Temporary Outdoor Dining Areas - A Critical First Step for Rebuilding Downtown Menlo Park? | Creating A More Vibrant Menlo Park | Dana Hendrickson | Almanac Online |


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By Dana Hendrickson

Temporary Outdoor Dining Areas - A Critical First Step for Rebuilding Downtown Menlo Park?

Uploaded: Jul 1, 2020

This is the third post in an on-going series about how Covid-19 social distancing measures, city decisions and human behavior impact the vitality of our downtown businesses and retail district.

On June 24, Menlo Park launched a pilot program that allows approved downtown restaurants and shops to temporarily use public spaces like streets, sidewalks and parking spaces. This action was motivated primarily by the desire to help “dine-in” restaurants, as these local businesses continue to struggle financially with both social distancing measures that limit indoor and outdoor seating capacity by as much as 50% and significant changes in customer preferences that are driven by concerns about COVID-19 health risks. This program will run for 90-days, be reviewed by the city council at the halfway point and could be modified, ended or extended. All eating establishments and shops located within the boundaries of El Camino, University, Oak Grove and Menlo can potentially qualify. They do NOT have to be located on Santa Cruz Avenue.

To encourage access to shops and restaurants and provide safe areas for pedestrians, three sections of downtown Santa Cruz Avenue (SCA) are now closed. To minimize negative impacts on traffic flows, cross-streets remain open. Current city focus is on educating business owners about the requirements of the temporary outdoor permit program and encouraging them to submit an online application. Details for the program are available on the city website. Hopefully, businesses will have their approved public areas in-place within the next two weeks.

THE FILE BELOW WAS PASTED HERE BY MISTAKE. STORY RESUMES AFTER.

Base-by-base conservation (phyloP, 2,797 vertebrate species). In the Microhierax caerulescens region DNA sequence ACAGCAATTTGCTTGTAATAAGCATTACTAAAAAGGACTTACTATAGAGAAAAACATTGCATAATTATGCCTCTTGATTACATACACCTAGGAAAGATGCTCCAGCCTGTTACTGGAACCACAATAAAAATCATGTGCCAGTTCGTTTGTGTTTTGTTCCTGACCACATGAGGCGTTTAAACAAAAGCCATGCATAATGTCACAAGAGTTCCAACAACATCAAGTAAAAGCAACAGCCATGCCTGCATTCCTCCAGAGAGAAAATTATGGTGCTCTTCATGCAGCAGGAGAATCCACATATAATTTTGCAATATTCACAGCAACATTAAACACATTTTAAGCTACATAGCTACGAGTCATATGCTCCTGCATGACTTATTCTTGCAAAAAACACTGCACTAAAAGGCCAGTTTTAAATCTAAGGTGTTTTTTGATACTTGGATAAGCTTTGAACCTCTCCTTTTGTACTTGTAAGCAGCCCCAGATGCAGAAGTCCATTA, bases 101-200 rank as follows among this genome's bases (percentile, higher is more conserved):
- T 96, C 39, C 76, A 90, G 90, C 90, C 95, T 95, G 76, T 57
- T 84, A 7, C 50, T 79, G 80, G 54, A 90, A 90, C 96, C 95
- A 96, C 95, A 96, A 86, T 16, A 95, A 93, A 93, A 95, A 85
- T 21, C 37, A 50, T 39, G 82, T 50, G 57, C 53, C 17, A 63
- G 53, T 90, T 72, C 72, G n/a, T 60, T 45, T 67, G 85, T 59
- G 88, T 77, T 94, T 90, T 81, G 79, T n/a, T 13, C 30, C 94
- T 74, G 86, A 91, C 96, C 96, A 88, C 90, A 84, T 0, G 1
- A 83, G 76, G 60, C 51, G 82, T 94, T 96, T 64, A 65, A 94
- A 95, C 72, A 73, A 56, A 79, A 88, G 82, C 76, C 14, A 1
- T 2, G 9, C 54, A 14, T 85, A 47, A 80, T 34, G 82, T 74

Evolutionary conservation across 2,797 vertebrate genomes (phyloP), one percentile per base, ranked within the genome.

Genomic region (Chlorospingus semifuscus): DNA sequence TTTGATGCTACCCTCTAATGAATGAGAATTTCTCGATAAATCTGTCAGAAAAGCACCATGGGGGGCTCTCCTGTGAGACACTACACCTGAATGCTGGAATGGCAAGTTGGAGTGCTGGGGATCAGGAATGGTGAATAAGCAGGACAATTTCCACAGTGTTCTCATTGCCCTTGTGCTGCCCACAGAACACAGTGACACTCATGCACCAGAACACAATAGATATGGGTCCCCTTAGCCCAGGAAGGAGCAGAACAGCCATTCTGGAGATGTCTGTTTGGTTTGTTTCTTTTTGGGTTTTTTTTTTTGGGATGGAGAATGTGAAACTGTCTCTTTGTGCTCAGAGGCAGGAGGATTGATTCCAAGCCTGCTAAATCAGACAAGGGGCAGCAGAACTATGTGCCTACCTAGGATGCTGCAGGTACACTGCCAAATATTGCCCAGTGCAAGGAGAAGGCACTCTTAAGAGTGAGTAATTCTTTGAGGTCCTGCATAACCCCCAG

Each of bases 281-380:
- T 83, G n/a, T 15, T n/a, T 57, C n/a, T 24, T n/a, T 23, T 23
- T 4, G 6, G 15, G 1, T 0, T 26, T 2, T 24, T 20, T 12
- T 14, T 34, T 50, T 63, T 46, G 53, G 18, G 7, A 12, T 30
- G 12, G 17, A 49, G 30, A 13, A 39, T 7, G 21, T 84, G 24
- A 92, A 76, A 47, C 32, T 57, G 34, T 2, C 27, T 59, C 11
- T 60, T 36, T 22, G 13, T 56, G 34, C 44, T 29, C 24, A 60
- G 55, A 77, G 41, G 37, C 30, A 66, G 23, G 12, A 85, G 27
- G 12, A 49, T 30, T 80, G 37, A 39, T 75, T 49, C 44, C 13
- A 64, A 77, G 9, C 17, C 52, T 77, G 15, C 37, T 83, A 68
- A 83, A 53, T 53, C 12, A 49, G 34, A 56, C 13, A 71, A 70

Source: City of Menlo Park


1. The map does NOT show restaurants that are on side streets and El Camino. Those eligible for temporary outdoor permits include Cafe Del Sol, La Stanza, Carpaccio, The Refuge, Coffeebar, Sultana, Trellis, The Black Pepper and Mountain Mike's Pizza.

2. Businesses labeled "restaurant" on the map include those serving food but are not actually dine-in restaurants, e.g., Cold Stone Creamery, Mr. Bubble, Menlo Cafe, Starbuck's, Bagel Street Cafe, Subway, Baskin Robbins, Posh Bagel, and Peet's.

3. The Chamber of Commerce recommended new outdoor dining areas in the places with green highlights.

Next, the city needs to focus on how to make this experiment successful, i.e., more appealing to residents while minimizing all negative impacts. Residents who visit downtown to run errands will likely find their trips less convenient as about 50 SCA parking spaces have been eliminated. This will increase competition for parking spots in public lots, and convenient curbside access to many businesses has been eliminated.
Traffic flows in downtown have been altered so motorists who normally use Santa Cruz are now diverted to University, Menlo and Oak Grove, and navigating to parking lots has changed.

Fewer shoppers and no vehicles on sections of SCA might make downtown feel somewhat empty and lifeless during the daytime. And poorly designed, street-level dining areas might make SCA look more like an unattractive food court than a welcoming place to enjoy a meal. So, design aesthetics and sanitation will remain important.

What else can the city do to transform downtown to an appealing place to spend time? There is an urgent need to answer that question.

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